Ex­sci­en­tia ter­mi­nates Bay­er pact half a year ear­ly, col­lect­ing small por­tion of €240M promised

Bayer and Exscientia are winding down their three-year collaboration, leaving the big German pharma to take the AI-designed compounds born out of the pact further.

London-based Exscientia revealed in its Q2 update that the partners have “mutually agreed to end” their collaboration, which kicked off in early 2020, after recently achieving a drug discovery milestone. In an SEC filing, Exscientia said it terminated the pact on May 30, about six months early.

Bayer's first DTC ad campaign for chronic kidney disease drug Kerendia spells out its benefits

Bay­er aims to sim­pli­fy the com­plex­i­ties of CKD with an ABC-themed ad cam­paign

Do you know the ABCs of CKD in T2D? Bayer’s first ad campaign for Kerendia tackles the complexity of chronic kidney disease with a play on the acronym (CKD) and its connection to type 2 diabetes (T2D).

Kerendia was approved last year as the first and only non-steroidal mineralocorticoid receptor antagonist to treat CKD in people with type 2 diabetes.

In the TV commercial launched this week, A is for awareness, B is for belief and C is for cardiovascular, explained in the ad as awareness of the connection between type 2 and kidney disease, belief that something can be done about it, and cardiovascular events that may be reduced with treatment.

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James Mock, incoming CFO at Moderna

Mod­er­na taps new CFO from PerkinElmer af­ter for­mer one-day CFO oust­ed

When Moderna hired a new CFO last year,  it didn’t expect to see him gone after only one day. Today the biotech named his — likely much more vetted — replacement.

The mRNA company put out word early Wednesday that after the untimely departure of then brand-new CFO Jorge Gomez, it has now found a replacement in James Mock, the soon-to-be former CFO at diagnostics and analytics company PerkinElmer.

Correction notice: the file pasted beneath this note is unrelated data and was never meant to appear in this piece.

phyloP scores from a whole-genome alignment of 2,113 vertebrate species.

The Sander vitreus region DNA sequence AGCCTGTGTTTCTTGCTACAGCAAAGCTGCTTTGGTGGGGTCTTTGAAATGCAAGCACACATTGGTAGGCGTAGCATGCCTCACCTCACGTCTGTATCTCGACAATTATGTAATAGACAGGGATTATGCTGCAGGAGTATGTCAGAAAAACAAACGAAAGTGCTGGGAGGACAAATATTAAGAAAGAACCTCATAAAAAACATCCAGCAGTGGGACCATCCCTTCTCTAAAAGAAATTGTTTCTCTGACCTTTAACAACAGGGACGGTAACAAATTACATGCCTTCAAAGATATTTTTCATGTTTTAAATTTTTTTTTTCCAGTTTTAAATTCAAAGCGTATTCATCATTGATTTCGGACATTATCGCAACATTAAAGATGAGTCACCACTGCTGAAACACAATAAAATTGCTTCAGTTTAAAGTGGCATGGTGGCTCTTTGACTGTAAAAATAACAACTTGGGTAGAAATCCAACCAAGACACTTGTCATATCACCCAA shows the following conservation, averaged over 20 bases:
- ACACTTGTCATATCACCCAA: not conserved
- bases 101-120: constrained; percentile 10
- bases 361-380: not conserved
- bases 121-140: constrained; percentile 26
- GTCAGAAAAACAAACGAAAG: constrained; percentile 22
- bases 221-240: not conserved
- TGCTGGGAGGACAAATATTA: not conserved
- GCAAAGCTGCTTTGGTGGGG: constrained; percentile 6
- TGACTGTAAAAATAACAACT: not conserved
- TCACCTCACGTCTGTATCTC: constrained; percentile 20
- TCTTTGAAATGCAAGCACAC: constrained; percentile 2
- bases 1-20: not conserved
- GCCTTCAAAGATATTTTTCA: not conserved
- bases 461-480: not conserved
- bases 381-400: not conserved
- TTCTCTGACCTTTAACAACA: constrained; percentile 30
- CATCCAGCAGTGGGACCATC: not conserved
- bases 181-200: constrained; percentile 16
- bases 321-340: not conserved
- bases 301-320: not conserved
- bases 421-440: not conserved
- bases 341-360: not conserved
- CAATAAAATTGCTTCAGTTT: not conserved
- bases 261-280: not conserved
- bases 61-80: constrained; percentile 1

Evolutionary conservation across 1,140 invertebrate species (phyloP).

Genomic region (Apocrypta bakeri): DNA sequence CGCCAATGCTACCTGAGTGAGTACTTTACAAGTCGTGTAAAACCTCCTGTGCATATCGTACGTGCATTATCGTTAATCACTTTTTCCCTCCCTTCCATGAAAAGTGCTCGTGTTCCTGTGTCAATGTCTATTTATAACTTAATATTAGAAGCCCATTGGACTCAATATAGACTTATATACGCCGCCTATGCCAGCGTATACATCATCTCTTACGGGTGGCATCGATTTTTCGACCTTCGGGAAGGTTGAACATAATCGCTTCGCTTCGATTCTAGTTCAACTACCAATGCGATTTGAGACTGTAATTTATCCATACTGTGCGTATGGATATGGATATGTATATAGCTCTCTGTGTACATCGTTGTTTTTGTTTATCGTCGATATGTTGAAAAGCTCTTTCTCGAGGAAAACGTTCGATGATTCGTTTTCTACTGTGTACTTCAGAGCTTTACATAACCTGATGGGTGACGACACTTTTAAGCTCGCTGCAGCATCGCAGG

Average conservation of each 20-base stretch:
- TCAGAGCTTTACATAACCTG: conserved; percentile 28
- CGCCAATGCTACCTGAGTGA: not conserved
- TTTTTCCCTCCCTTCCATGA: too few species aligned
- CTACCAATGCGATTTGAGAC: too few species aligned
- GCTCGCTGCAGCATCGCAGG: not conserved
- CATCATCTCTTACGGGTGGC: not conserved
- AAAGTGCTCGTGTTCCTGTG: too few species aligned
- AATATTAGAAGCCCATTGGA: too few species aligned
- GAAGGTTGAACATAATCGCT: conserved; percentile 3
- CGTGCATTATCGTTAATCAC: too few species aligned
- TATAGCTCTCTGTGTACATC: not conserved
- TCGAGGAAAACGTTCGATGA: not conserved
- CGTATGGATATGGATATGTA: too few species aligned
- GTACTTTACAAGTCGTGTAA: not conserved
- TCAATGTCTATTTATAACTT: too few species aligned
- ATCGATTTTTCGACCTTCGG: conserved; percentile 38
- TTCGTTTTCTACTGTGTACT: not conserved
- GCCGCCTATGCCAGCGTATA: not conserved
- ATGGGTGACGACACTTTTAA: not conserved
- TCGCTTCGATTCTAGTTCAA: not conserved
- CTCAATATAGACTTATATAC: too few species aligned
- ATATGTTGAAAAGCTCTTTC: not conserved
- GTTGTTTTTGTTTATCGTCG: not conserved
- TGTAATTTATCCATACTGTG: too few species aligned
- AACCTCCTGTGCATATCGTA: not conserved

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Etleva Kadilli, director of UNICEF’s supply division

GSK lands first-ever UNICEF con­tract for malar­ia vac­cine worth $170M

GSK has landed a new first from UNICEF the first-ever contract for malaria vaccines, worth up to $170 million for 18 million vaccine doses distributed over the next three years.

The vaccine, known as Mosquirix or RTS,S, won WHO’s backing last October after a controversial start, but UNICEF said these doses will potentially save thousands of lives every year.

“We hope this is just the beginning,” Etleva Kadilli, director of UNICEF’s supply division, said. “Continued innovation is needed to develop new and next-generation vaccines to increase available supply, and enable a healthier vaccine market. This is a giant step forward in our collective efforts to save children’s lives and reduce the burden of malaria as part of wider malaria prevention and control programmes.”

Joe Jonas (Photo by Anthony Behar/Sipa USA)(Sipa via AP Images)

So­lo Jonas broth­er car­ries Merz's new tune in Botox ri­val cam­paign

As the lyrics of his band’s 2019 pop-rock single suggest, Joe Jonas is only human — and that means even he gets frown lines. The 33-year-old singer-songwriter is Merz’s newest celebrity brand partner for its Botox rival Xeomin, as medical aesthetics brands target a younger audience.

Merz kicked off its “Beauty on Your Terms” campaign on Tuesday, featuring the Jonas brother in a video ad for its double-filtered anti-wrinkle injection Xeomin.

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Marisol Peron, Genmab SVP of communications and corporate affairs

Gen­mab launch­es cor­po­rate cam­paign am­pli­fy­ing its ‘knock your socks off’ an­ti­bod­ies

Genmab often talks about its “knock-your-socks-off” antibodies — and now the term is getting its own logo and corporate campaign.

The teal and purple logo for the acronym KYSO — Genmab pronounces it “ky-so” — debuts on Wednesday and comes on the heels of Genmab’s newly announced 2030 vision. That aspiration aims to expand Genmab’s drug development beyond oncology to include other serious diseases, while also doubling down on its own drug development.